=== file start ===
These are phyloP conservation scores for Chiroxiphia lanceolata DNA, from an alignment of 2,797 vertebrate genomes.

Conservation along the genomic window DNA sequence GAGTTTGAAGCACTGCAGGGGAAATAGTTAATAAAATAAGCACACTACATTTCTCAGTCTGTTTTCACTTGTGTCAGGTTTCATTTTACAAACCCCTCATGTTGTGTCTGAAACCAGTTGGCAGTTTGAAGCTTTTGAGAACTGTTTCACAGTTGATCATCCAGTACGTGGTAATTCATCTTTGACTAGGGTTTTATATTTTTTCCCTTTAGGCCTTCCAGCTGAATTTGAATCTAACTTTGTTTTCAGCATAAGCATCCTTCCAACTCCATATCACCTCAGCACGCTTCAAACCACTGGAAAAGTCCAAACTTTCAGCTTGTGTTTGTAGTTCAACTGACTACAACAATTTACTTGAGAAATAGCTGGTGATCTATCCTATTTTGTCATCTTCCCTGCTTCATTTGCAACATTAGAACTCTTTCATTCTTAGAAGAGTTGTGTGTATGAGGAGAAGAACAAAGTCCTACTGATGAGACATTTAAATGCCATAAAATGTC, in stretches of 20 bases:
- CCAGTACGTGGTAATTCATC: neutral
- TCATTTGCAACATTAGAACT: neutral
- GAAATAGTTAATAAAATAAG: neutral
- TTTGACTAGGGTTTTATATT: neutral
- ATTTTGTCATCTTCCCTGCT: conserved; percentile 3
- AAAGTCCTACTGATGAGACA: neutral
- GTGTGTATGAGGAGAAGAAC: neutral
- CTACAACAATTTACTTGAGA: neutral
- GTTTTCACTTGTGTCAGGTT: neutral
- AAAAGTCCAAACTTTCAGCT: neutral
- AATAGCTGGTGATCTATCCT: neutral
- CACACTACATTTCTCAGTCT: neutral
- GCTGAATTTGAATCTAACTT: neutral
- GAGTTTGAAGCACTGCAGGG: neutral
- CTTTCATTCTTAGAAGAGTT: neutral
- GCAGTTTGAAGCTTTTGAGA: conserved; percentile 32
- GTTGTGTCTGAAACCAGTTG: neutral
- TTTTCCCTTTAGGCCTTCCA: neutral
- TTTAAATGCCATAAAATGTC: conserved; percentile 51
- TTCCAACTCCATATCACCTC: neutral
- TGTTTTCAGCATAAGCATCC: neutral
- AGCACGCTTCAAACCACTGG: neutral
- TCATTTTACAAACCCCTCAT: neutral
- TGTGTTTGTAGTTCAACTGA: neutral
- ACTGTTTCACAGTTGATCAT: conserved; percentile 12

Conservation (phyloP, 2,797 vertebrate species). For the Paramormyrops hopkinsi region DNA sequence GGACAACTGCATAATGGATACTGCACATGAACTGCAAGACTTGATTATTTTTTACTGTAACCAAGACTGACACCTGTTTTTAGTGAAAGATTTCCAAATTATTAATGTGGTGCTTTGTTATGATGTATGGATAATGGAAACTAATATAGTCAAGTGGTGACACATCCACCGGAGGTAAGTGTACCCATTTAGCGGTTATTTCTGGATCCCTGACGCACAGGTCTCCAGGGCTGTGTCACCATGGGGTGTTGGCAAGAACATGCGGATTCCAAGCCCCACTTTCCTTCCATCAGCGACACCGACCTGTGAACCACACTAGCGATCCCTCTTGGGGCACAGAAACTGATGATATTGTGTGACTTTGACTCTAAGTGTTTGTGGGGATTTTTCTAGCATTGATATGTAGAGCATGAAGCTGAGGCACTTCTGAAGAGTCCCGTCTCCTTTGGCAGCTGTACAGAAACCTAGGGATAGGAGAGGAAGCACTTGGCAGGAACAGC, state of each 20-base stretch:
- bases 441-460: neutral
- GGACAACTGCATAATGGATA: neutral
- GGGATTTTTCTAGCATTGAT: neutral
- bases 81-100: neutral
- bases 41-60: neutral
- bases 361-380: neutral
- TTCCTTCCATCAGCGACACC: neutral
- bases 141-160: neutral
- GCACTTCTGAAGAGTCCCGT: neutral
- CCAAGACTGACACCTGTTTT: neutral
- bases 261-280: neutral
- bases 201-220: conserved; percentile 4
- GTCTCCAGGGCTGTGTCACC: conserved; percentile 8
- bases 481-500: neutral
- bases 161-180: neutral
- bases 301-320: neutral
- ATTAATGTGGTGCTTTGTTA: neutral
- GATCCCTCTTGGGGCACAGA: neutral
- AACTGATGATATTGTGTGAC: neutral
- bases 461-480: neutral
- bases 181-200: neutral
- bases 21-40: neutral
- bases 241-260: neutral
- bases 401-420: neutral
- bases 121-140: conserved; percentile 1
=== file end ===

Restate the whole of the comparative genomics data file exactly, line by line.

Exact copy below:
These are phyloP conservation scores for Chiroxiphia lanceolata DNA, from an alignment of 2,797 vertebrate genomes.

Conservation along the genomic window DNA sequence GAGTTTGAAGCACTGCAGGGGAAATAGTTAATAAAATAAGCACACTACATTTCTCAGTCTGTTTTCACTTGTGTCAGGTTTCATTTTACAAACCCCTCATGTTGTGTCTGAAACCAGTTGGCAGTTTGAAGCTTTTGAGAACTGTTTCACAGTTGATCATCCAGTACGTGGTAATTCATCTTTGACTAGGGTTTTATATTTTTTCCCTTTAGGCCTTCCAGCTGAATTTGAATCTAACTTTGTTTTCAGCATAAGCATCCTTCCAACTCCATATCACCTCAGCACGCTTCAAACCACTGGAAAAGTCCAAACTTTCAGCTTGTGTTTGTAGTTCAACTGACTACAACAATTTACTTGAGAAATAGCTGGTGATCTATCCTATTTTGTCATCTTCCCTGCTTCATTTGCAACATTAGAACTCTTTCATTCTTAGAAGAGTTGTGTGTATGAGGAGAAGAACAAAGTCCTACTGATGAGACATTTAAATGCCATAAAATGTC, in stretches of 20 bases:
- CCAGTACGTGGTAATTCATC: neutral
- TCATTTGCAACATTAGAACT: neutral
- GAAATAGTTAATAAAATAAG: neutral
- TTTGACTAGGGTTTTATATT: neutral
- ATTTTGTCATCTTCCCTGCT: conserved; percentile 3
- AAAGTCCTACTGATGAGACA: neutral
- GTGTGTATGAGGAGAAGAAC: neutral
- CTACAACAATTTACTTGAGA: neutral
- GTTTTCACTTGTGTCAGGTT: neutral
- AAAAGTCCAAACTTTCAGCT: neutral
- AATAGCTGGTGATCTATCCT: neutral
- CACACTACATTTCTCAGTCT: neutral
- GCTGAATTTGAATCTAACTT: neutral
- GAGTTTGAAGCACTGCAGGG: neutral
- CTTTCATTCTTAGAAGAGTT: neutral
- GCAGTTTGAAGCTTTTGAGA: conserved; percentile 32
- GTTGTGTCTGAAACCAGTTG: neutral
- TTTTCCCTTTAGGCCTTCCA: neutral
- TTTAAATGCCATAAAATGTC: conserved; percentile 51
- TTCCAACTCCATATCACCTC: neutral
- TGTTTTCAGCATAAGCATCC: neutral
- AGCACGCTTCAAACCACTGG: neutral
- TCATTTTACAAACCCCTCAT: neutral
- TGTGTTTGTAGTTCAACTGA: neutral
- ACTGTTTCACAGTTGATCAT: conserved; percentile 12

Conservation (phyloP, 2,797 vertebrate species). For the Paramormyrops hopkinsi region DNA sequence GGACAACTGCATAATGGATACTGCACATGAACTGCAAGACTTGATTATTTTTTACTGTAACCAAGACTGACACCTGTTTTTAGTGAAAGATTTCCAAATTATTAATGTGGTGCTTTGTTATGATGTATGGATAATGGAAACTAATATAGTCAAGTGGTGACACATCCACCGGAGGTAAGTGTACCCATTTAGCGGTTATTTCTGGATCCCTGACGCACAGGTCTCCAGGGCTGTGTCACCATGGGGTGTTGGCAAGAACATGCGGATTCCAAGCCCCACTTTCCTTCCATCAGCGACACCGACCTGTGAACCACACTAGCGATCCCTCTTGGGGCACAGAAACTGATGATATTGTGTGACTTTGACTCTAAGTGTTTGTGGGGATTTTTCTAGCATTGATATGTAGAGCATGAAGCTGAGGCACTTCTGAAGAGTCCCGTCTCCTTTGGCAGCTGTACAGAAACCTAGGGATAGGAGAGGAAGCACTTGGCAGGAACAGC, state of each 20-base stretch:
- bases 441-460: neutral
- GGACAACTGCATAATGGATA: neutral
- GGGATTTTTCTAGCATTGAT: neutral
- bases 81-100: neutral
- bases 41-60: neutral
- bases 361-380: neutral
- TTCCTTCCATCAGCGACACC: neutral
- bases 141-160: neutral
- GCACTTCTGAAGAGTCCCGT: neutral
- CCAAGACTGACACCTGTTTT: neutral
- bases 261-280: neutral
- bases 201-220: conserved; percentile 4
- GTCTCCAGGGCTGTGTCACC: conserved; percentile 8
- bases 481-500: neutral
- bases 161-180: neutral
- bases 301-320: neutral
- ATTAATGTGGTGCTTTGTTA: neutral
- GATCCCTCTTGGGGCACAGA: neutral
- AACTGATGATATTGTGTGAC: neutral
- bases 461-480: neutral
- bases 181-200: neutral
- bases 21-40: neutral
- bases 241-260: neutral
- bases 401-420: neutral
- bases 121-140: conserved; percentile 1